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UMW LOSS COULD BE DEVASTATING
Publication: THE CHARLESTON GAZETTE
Published: Wednesday, October 02, 1985
Byline: JOHN DAVID
The UMW's selective strike against A.T. Massey and other coal companies was one year old Tuesday. This date could mark a major turning point, since the legal status of the strike changes after one year. The head of Rawl Sales and Processing, an A.T. Massey affiliate and selective strike target, has told people that he expects to make a profit in October for the first time in a year.
Current labor law states that after one year, those on an economic (contract) strike lose the right to vote if strike-breaking workers or the company call on the National Labor Relations Board to conduct a new representation election. Then the union either gives up voluntarily as happened in Stearns, Ky., or the vote is conducted and the union is promptly decertified. All strike activities at that labor company become illegal for a considerable period of time.
Since most of the selective strikes except at the A.T. Massey affiliates are unquestioned economic strikes, decertification is an immediate possibility for many UMW miners.
Another possibility after one year is that the targeted firm will sell out to another company. This arrangement can be financed by the original firm or can be guaranteed by purchase agreements to market the coal. This legal maneuver creates a "new" corporation that can exempt itself from the labor agreements of the "old" corporation, without changing real ownership and control. From a corporate standpoint, this maneuver is "sanitary," since it avoids a high-profile decertification election.
The A.T. Massey situation is on hold because the UMWA has filed some unfair labor practice charges in an effort to turn the strike against Massey affiliates into an unfair labor practices strike.
Unfair labor practice strikes are not affected by the one-year rule, so decertification elections don't become a factor while unfair labor practices are pending. However, the questions as to whether the Massey strike is an unfair labor practice strike or an economic strike is undecided.
A preliminary finding by the NLRB "investigative arm" sided with the union, but NLRB procedures require a hearing of determination before an administrative law judge. Both sides present their cases at the hearing, and the judge's decision often differs from the preliminary finding by the investigative arm. Over the past few years I have attended a number of hearings. Presently the tendency is to rule against the union position, regardless of preliminary findings by the investigative arm.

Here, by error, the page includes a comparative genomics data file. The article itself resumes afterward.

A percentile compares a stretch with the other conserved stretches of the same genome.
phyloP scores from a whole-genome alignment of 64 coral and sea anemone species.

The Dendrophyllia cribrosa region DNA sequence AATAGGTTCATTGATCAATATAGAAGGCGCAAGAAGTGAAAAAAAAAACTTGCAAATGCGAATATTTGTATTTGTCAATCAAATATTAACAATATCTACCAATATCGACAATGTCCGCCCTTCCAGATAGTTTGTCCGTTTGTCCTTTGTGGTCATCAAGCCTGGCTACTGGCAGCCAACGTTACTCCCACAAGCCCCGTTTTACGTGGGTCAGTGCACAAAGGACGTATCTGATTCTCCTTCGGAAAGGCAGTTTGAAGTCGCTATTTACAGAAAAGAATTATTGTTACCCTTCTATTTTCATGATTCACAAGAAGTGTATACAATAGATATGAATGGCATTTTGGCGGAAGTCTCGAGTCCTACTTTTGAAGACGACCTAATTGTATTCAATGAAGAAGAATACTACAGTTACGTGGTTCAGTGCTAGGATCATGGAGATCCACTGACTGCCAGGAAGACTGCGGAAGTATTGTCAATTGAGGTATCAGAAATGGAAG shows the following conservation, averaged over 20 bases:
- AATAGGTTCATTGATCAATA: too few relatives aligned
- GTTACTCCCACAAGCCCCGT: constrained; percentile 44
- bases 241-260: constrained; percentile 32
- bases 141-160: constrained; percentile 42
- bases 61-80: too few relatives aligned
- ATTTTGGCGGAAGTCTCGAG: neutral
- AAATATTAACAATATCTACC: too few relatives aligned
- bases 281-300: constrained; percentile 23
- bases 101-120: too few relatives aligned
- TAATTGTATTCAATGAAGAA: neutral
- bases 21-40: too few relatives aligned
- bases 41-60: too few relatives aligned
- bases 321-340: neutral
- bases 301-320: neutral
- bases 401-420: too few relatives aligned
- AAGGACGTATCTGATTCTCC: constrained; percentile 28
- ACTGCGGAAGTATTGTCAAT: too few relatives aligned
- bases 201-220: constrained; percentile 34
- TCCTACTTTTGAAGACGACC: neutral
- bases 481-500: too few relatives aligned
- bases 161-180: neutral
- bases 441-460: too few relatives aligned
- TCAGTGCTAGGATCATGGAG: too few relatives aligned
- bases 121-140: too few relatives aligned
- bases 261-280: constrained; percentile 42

The UMWA's case hangs on Massey's refusal to treat all of its affiliates as one corporate entity when bargaining. Since "one entity" bargaining has occurred after the charges were filed, the judge could rule that the remedy has already been obtained and that an unfair labor practice that has been remedied is irrelevant.
The judge could also find equal fault on both sides and throw everything out since Massey affiliates have filed unfair labor practice charges against the union. If the union is unsuccessful in its effort to obtain an unfair labor practice ruling by the judge and exhausts all appeals, the strike automatically becomes an economic strike again, subject to immediate company efforts to decertify the union.
The unfair labor practice and decertification processes are part of a NLRB that constantly reflects changes in federal labor laws, Supreme Court interpretations and the political appointees that determine NLRB rulings. Current labor law and the development of the giant multi-national corporation make it difficult for the selective strike tactic to be used effectively today. The Wagner Act, which was passed in 1935, first gave workers the legal right to organize, to bargain collectively and to strike.
Under the original Wagner Act, workers never lost their voting rights during an economic strike. During the late '30s and early '40s, John L. Lewis sometimes used the selective strike during organizing drives for both the UMWA and other CIO unions in order to use competition among companies to the union's benefit. With the passage of the Taft-Hartley amendments to the Wagner Act in 1947, Lewis changed his tactics, moving to national agreements and national strikes.
Lewis despised the Taft-Hartley Act, calling it "the first ugly, savage thrust of fascism in America," because he foresaw its destructive effect on organized labor. What he foresaw is what is emerging in the present selective strike efforts of the UMWA. Companies, especially those that are part of a diversified multi-national conglomerate like A.T. Massey, can easily hold out for a year. NLRB and courtroom battles can drag on until workers are totally disillusioned, dispersed or even dead. Under these conditions a small group of workers can make a valiant stand at much sacrifice for a year or more, and find it all down the drain.
Any significant UMWA loss could prove to be devastating, not only for the UMWA, but for the majority of West Virginia workers.
It would almost certainly result in a flood of further concessions leading not to more, but to fewer jobs. With the effective demise of the coal-severance tax, decently paid jobs are the basis of the state's infrastructure, social service and education systems.
The situation in West Virginia and eastern Kentucky calls for a quick change in tactics to involve those miners presently working, the unemployed, and workers and unions in other industries that are willing to take united action against continued concessions.
Dr. David, a professor at West Virginia Tech, is one of the Gazette's contributing columnists.